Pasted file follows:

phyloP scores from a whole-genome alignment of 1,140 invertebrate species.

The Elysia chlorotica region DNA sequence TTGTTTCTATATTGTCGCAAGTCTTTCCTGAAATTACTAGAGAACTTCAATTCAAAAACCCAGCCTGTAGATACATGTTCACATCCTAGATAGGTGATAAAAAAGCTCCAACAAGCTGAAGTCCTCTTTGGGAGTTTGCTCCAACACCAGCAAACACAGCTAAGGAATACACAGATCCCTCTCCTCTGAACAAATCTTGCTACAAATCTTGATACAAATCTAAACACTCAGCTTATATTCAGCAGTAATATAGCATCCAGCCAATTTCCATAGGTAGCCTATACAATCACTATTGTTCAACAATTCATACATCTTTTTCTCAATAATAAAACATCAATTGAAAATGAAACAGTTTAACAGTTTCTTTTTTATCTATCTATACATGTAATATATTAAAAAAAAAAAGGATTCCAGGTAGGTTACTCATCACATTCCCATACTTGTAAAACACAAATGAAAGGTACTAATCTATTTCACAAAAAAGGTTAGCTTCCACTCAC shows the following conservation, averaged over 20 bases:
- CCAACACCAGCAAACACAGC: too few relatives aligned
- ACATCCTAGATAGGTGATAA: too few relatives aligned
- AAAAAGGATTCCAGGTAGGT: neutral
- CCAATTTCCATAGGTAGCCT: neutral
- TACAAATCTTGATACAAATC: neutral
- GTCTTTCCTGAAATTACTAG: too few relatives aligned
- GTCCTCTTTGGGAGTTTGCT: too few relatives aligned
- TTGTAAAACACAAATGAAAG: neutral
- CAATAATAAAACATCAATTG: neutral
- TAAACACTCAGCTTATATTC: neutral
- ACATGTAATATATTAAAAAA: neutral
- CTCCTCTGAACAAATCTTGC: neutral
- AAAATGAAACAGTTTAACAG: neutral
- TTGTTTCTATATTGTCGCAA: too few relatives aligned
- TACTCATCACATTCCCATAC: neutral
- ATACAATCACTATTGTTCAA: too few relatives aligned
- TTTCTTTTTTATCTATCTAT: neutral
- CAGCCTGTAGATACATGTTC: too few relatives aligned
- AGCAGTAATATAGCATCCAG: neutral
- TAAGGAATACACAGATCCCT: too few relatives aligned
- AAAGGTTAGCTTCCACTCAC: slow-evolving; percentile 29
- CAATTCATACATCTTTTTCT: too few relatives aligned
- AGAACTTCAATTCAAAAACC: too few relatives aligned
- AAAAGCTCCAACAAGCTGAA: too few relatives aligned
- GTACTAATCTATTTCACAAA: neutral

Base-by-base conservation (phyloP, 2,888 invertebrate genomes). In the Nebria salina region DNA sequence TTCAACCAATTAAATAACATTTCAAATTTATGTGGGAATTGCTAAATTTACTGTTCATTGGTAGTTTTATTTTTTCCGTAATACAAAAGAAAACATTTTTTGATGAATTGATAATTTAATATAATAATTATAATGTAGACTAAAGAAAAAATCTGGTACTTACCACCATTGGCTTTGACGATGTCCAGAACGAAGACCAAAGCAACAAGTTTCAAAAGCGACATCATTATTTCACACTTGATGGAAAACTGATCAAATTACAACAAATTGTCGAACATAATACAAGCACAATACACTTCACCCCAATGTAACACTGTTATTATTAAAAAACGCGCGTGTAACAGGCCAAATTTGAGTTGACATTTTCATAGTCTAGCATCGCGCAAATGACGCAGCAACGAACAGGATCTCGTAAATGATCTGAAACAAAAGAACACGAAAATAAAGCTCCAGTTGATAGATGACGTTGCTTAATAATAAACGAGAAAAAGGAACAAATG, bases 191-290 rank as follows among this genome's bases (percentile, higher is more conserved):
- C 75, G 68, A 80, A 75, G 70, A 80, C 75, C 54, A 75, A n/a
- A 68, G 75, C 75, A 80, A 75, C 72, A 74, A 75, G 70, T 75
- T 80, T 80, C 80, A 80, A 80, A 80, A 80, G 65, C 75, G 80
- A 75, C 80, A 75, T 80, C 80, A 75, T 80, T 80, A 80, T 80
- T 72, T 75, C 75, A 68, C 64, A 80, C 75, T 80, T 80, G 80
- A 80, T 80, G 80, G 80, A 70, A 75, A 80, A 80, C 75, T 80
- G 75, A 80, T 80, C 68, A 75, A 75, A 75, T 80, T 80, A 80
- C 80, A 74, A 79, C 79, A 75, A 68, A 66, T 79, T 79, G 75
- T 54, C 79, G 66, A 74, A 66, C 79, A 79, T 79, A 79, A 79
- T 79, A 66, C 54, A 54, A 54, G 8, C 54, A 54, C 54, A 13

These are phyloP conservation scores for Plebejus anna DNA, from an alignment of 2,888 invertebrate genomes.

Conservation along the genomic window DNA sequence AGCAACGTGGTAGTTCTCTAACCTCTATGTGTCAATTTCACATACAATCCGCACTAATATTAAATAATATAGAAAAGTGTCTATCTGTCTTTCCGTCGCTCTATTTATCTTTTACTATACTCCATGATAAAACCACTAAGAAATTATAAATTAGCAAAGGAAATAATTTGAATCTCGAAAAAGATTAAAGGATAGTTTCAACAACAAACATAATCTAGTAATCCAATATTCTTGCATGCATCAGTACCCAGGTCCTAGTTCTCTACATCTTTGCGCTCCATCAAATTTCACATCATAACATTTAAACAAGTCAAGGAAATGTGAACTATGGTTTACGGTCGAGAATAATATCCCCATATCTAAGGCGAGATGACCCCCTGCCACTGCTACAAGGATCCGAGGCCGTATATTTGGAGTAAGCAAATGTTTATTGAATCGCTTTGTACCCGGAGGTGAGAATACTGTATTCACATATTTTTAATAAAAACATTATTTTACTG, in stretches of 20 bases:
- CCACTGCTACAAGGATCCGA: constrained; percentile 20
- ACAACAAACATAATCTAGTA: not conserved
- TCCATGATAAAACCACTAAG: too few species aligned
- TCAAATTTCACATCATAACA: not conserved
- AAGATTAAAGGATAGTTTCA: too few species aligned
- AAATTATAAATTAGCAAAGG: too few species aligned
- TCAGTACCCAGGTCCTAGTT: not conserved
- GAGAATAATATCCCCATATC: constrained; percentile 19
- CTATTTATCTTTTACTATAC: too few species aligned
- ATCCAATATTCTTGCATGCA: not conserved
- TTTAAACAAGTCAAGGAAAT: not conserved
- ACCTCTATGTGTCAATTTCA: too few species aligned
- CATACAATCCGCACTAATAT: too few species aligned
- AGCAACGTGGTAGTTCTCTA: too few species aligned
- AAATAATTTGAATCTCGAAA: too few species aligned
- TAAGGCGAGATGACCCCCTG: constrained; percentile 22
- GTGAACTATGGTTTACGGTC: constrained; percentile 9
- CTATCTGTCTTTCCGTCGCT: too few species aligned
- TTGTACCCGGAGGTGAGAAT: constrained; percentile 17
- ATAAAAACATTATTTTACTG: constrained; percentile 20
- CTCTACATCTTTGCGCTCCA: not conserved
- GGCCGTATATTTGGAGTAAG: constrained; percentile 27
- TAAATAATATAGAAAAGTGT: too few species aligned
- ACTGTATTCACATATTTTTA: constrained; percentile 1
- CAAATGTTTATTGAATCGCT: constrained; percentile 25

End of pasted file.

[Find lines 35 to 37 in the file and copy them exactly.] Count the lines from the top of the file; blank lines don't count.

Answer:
- G 75, A 80, T 80, C 68, A 75, A 75, A 75, T 80, T 80, A 80
- C 80, A 74, A 79, C 79, A 75, A 68, A 66, T 79, T 79, G 75
- T 54, C 79, G 66, A 74, A 66, C 79, A 79, T 79, A 79, A 79